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I should preface this post by saying that I am a white, middle class, twenty year old female who was raised in a large comfortable house in a safe neighborhood by two loving parents who have both worked for all of my life, accept for the first 10 weeks when my mother stayed home with me on maternity leave, and my father stayed home with me for part of the day while he was finishing up his masters. Also this post refers strictly to the United States of America. Feminism is a necessary force in many countries where women are forced into submission to men, it just isn’t a cause here:

It’s clear to me that I will not be forgotten when you look back on this class as the anti-feminist in the room. Apparently that’s a shocking identity seeing as I stunned you all into silence by saying that feminism is dead, and modern feminists need to go away. I think my point got a little sidetracked by that opening statement which makes it sounds as if I believe the woman’s place is in the home. In reality I think that all people should have (and for the most part do have) equal rights, regardless of their sex, race, sexual orientation, or (to some extent) age. And therein lies my point: the feminists won their revolution, they have federal recourse in the Lilly Ledbetter Act for equal pay, and we are considered people under the constitution. So please, stop yelling.

It seems that today men and women are both feminists by nature because they both want to work, they are more and more frequently both asking for parental leave, and it’s no longer strictly the woman’s job to make the home. If anything the next step in the “feminist” cause is to get more paternity leave, and to get men’s issues to be more prevalent in society discussions. But at that point is it even a feminist issue any longer? Wasn’t the goal of feminism to remove the duality of gender standards in our society? The original feminist ideals of gender equality have become a norm in our daily lives. The issues that so called “feminists” are fighting now are more about human equality and human rights. Feminism is no longer a cause but a state of being; we don’t need to push for it but to move forward to becoming humanists and accepting all people for themselves. Scientifically, we are all somewhere along a progression of male to female, not necessarily one or another. And we are not defined by this duality until birth when we are declared to be either male or female. As we are coming to accept this progression of the sexes, we must also come to accept that feminism cannot continue to be shouted from the roof tops because it relies on the old duality of the sexes to show that one sex is dominant to another.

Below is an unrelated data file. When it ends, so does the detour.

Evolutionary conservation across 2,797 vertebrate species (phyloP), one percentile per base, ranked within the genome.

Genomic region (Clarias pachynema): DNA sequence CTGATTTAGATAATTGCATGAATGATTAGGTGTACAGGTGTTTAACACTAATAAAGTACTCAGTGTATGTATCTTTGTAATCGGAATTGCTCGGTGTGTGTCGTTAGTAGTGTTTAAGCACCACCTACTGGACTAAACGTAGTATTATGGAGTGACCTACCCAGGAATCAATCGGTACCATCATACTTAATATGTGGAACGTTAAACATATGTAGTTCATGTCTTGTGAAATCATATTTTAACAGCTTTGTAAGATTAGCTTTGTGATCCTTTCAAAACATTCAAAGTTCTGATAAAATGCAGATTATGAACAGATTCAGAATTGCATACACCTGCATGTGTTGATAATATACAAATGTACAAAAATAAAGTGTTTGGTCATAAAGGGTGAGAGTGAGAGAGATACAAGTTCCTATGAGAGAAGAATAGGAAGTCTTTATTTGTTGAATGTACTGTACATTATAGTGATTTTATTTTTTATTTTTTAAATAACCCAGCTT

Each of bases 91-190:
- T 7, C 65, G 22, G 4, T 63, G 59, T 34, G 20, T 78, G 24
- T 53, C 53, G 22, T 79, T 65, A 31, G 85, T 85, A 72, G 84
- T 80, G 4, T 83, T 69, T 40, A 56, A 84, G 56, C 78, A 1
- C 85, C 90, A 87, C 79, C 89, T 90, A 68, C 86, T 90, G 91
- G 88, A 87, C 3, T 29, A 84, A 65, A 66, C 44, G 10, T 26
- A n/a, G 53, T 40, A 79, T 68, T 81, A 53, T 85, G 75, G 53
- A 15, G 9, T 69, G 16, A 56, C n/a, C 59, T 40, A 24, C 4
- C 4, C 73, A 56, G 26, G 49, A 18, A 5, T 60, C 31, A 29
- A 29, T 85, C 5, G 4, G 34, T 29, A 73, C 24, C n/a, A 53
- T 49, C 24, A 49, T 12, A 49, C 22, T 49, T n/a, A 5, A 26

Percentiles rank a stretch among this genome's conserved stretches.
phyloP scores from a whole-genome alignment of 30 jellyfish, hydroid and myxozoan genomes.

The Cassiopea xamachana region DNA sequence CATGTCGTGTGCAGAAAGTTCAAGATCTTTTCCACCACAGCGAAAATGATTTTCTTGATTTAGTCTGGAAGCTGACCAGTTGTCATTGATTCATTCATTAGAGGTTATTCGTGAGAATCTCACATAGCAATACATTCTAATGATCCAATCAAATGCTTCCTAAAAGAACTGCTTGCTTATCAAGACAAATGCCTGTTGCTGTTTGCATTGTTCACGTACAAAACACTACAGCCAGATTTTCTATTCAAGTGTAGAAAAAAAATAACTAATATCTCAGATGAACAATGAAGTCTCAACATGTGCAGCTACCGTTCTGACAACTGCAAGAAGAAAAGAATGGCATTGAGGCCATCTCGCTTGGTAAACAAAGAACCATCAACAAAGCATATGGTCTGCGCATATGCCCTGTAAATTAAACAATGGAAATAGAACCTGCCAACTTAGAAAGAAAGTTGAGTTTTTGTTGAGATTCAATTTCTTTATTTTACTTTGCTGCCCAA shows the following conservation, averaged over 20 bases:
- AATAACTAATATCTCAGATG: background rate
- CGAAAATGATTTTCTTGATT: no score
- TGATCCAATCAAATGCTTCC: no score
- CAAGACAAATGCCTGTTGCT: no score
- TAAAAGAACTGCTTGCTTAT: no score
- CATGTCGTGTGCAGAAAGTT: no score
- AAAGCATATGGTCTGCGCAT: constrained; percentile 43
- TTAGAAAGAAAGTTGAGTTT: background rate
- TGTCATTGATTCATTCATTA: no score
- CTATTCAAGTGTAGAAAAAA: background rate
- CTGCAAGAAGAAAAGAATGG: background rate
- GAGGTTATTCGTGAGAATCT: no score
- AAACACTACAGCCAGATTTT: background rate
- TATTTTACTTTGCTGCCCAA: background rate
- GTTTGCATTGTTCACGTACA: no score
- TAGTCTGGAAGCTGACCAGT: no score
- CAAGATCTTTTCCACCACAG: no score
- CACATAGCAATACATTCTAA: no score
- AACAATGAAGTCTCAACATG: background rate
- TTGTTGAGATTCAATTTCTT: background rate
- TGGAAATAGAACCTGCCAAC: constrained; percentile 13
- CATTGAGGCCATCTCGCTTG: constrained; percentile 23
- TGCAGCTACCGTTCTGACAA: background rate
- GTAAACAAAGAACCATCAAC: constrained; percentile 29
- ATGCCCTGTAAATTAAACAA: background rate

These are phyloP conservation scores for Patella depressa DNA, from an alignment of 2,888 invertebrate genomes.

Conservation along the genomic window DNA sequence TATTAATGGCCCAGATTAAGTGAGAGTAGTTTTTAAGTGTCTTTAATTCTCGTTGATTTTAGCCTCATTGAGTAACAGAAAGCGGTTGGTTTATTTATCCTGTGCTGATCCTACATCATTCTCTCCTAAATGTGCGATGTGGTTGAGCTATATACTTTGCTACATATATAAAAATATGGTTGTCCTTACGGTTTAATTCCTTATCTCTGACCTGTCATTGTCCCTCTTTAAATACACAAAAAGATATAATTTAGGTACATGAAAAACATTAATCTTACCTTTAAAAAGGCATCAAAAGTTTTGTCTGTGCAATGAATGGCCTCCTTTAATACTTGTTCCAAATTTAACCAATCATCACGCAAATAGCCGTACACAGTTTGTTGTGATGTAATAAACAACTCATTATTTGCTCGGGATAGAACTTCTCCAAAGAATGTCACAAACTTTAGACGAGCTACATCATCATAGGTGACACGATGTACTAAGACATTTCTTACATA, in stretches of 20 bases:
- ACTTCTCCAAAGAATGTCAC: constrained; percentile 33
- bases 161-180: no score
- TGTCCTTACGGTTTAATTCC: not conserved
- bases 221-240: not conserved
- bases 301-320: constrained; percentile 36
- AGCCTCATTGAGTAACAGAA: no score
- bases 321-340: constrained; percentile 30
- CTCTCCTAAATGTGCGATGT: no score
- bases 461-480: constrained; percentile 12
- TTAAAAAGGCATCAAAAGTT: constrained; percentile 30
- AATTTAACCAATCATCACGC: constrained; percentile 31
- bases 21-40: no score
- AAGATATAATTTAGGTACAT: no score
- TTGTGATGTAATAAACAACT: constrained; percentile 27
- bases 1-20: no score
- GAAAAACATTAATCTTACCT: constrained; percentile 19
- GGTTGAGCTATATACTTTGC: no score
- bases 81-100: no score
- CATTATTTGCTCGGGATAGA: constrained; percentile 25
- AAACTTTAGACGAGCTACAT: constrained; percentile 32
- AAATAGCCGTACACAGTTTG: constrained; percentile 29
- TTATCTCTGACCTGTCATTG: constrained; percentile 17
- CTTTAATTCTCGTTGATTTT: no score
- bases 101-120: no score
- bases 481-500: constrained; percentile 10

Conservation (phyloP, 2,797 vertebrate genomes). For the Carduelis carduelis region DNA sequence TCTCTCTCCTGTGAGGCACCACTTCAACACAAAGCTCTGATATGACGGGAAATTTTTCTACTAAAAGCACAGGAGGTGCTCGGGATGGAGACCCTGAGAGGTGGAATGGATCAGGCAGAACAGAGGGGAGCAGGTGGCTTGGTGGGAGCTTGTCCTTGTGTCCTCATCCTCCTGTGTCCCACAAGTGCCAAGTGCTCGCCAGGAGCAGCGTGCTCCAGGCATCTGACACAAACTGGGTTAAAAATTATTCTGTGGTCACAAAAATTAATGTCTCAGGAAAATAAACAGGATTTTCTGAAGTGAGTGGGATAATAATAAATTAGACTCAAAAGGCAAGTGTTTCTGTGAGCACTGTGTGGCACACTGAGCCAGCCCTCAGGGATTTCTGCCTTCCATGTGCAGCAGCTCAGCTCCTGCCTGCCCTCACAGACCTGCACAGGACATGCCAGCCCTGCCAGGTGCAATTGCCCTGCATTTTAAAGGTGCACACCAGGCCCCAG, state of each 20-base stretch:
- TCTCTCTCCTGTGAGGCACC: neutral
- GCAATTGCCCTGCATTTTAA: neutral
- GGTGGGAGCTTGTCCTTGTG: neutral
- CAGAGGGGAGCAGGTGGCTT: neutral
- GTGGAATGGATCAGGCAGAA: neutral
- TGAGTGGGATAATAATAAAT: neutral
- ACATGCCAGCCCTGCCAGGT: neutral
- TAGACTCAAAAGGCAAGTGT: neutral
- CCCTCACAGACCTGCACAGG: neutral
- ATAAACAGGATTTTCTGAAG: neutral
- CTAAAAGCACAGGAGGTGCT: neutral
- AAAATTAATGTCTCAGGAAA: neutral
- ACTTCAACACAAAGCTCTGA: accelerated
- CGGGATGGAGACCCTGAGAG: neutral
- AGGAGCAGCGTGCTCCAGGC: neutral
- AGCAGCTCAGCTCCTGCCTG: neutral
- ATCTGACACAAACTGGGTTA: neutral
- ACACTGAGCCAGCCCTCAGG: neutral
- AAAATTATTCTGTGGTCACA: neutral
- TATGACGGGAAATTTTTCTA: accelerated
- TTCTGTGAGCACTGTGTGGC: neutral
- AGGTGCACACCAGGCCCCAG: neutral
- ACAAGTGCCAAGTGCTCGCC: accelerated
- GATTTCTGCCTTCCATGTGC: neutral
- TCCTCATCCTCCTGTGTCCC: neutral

In class it was brought up that there are still residual problems that need to be resolved; the problem we  brought up was a specific instance where a woman discovered she was being paid less than her male co-workers and had to file a complaint and threaten to sue to get her salary raised. Unfortunately situations like this do exist, but it has been my experience that these cases are examples of where the system wasn’t changed; I optimistically believe that these situations occur because in that company no one thought to go through and change the paperwork to set the standard for equal pay, and if that isn’t the case then you still have federal recourse in the Lilly Ledbetter Act where you can sue for all of your back pay.

It’s my perception that saying I’m not a feminist, in fact I’m anti-feminist makes people think that I’m at university just so I can get a husband, get married, never work a paying job for a day in my life, have a perfect family and wear pearls in the kitchen. While some of these things don’t sound so bad, that’s not my vision for my life, and I don’t have to be a feminist to want to be the superintendent of Portland Public Schools one day.

I’ve been struggling with my snooze button for the last couple of weeks, so this morning when I heard a radio announcer saying that watermelons were exploding in China, I was sure it was a dream induced from a light sleep and NPR waking me up every 9 minutes. In fact it was not a dream. Watermelons in China are actually exploding because of a hormone they are being sprayed with, “the growth stimulator forchlorfenuron” according to the NYT article (see below). So what does this say about our global market, consumerist behaviors, and chemical exposure?